Distinguished for his studies of the control of protein synthesis in animal cells and for the discovery of cyclin, a protein which regulates the eukaryotic cell cycle. Together with Jackson and their students, he defined steps in formation of the initiation complex in protein synthesis, showing that the 40S ribosomal subunit binds initiator tRNA before it binds mRNA , and that this step was the target of inhibitors such as double-stranded RNA or haem deficiency. They showed that inhibition of protein synthesis is mediated by reversible phosphorylation of initiation factor eIF-2 by two distinct protein kinases and they elucidated the unexpected roles of thioredoxin and thioredoxin reductase in protein synthesis . With Ruderman and Rosenthal, he demonstrated selective translational control of mRNA in early clam embryos. This led to Hunt's discovery of cyclin as a protein which is selectively destroyed in mitosis. He subsequently cloned and sequenced cyclin cDNA from sea urchins and frogs and showed by elegant mRNA ablation experiments that cyclin translation is necessary for mitosis in frog embryos. He has also shown that cyclin is a subunit of the mitosis-promoting factor which regulates entry into mitosis. His discovery and characterization of cyclin are major contributions to our knowledge of cell cycle regulation in eukaryotic cells.
Lyotard's description of the transformations of the libidinal band is a theoretical fiction which provides an account of how the world works through the interplay of intense, excited libidinal energies and the stable structures which exploit them and dampen their intensity. The band is the space on which libidinal intensities meet dispositifs , or libidinal set-ups. These set-ups channel energy into more or less stable systems and structures, and therefore all dispositifs, all systems and structures, can be described in terms of the slowing and cooling of the band. An example would be the way political institutions channel desires to change society away from violent, disruptive eruptions towards more moderate, less disruptive modes of action. Systems exploit libidinal intensities by channeling them into stable structures. And yet, these systems deny their own origins in intense and aleatory libidinal energy, taking themselves to be permanent and stable. Systems hide, or dissimulate , affects (libidinal intensities). Conversely, however, affects dissimulate systems. Systems and affects dissimulate each other. This means that systems contain and hide affects, and that affects contain and hide the possibility for forming systems. Dissimulation is a concept that allows us to see the elements of the libidinal economy as duplicitous. That is, they have more than one possibility. It is always possible for intensities to channel into a stable system, or to disrupt a system by destabilising it through intense investment.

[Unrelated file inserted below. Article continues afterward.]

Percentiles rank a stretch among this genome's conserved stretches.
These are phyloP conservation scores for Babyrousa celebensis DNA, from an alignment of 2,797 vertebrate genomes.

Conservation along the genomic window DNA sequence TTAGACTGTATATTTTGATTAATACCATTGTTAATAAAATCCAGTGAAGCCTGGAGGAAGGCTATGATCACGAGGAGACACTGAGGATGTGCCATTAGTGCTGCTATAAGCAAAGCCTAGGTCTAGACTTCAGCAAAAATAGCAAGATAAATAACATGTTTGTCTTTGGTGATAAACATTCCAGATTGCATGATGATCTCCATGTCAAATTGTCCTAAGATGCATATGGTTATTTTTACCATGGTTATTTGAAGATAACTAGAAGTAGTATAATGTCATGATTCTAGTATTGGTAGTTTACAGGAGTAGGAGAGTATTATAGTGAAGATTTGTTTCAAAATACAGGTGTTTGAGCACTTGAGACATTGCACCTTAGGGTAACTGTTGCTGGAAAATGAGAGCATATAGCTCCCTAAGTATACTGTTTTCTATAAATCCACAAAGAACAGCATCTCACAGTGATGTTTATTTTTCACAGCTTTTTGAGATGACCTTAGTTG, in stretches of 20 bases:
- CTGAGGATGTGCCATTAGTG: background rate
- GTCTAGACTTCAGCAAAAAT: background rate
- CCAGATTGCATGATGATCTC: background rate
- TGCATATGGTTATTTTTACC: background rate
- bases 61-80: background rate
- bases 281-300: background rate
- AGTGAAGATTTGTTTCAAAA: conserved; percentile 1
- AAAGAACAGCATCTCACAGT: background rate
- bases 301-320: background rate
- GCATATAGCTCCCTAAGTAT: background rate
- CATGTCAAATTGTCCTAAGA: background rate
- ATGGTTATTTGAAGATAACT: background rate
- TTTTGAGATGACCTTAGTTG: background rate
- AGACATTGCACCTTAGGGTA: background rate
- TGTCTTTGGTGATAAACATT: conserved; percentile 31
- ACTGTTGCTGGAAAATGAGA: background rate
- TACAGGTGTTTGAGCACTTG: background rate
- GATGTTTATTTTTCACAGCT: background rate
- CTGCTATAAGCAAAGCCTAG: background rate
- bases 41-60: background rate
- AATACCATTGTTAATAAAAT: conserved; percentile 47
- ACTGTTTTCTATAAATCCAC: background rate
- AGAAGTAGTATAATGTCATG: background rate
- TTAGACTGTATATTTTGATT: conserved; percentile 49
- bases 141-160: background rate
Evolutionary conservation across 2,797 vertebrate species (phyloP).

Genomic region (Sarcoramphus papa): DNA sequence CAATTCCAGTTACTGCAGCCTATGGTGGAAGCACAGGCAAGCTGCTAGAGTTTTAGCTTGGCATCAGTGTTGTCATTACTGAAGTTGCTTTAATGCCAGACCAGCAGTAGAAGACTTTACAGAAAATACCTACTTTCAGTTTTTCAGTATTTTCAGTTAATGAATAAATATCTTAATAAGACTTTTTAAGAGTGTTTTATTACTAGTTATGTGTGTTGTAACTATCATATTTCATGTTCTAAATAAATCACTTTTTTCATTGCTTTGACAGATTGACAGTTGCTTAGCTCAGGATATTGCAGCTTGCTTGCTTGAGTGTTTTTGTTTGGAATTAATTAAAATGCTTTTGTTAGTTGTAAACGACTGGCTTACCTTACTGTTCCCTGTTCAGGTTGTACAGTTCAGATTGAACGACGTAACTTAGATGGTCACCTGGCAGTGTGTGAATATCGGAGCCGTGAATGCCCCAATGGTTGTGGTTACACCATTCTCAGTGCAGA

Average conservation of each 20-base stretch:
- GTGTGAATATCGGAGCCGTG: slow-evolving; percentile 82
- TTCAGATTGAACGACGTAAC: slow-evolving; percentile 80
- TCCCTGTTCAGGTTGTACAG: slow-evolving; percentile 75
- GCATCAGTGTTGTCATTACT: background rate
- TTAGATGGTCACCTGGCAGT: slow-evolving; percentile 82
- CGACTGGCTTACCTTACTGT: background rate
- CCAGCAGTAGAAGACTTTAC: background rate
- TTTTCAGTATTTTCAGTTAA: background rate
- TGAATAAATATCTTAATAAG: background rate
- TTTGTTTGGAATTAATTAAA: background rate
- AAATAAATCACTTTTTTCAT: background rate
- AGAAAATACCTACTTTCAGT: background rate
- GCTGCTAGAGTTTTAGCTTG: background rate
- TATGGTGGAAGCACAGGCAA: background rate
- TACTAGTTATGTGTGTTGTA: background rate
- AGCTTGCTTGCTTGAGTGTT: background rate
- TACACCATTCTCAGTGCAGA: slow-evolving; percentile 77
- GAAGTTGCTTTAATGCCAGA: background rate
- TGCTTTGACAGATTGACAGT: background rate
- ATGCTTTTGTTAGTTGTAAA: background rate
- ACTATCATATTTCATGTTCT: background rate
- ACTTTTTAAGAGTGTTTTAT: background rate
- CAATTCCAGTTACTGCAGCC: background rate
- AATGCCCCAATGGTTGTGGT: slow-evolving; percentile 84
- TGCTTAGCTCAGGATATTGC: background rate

Some writers just put the new literature into the introductory literature review, and let the original article stand, as in Melissa Nott above (note the reference to Lequerica et al on p. 29). Others add an addendum to the literature review chapter with an update on recent work on the topic. Emily Don adds an update to her published literature review p. 28. Paul Stoodley has two literature reviews, Part A and Part B, and he explains why in a 'Preamble' to Part B:
'As 3 years have elapsed since the publication of the original review, Part B provides greater detail and additional recent information that was unavailable when part A was published… While the arrangement of this section is purposely similar to part A, there is very little overlap of content in the two chapters; thus part B completes the literature review’ (p. 47).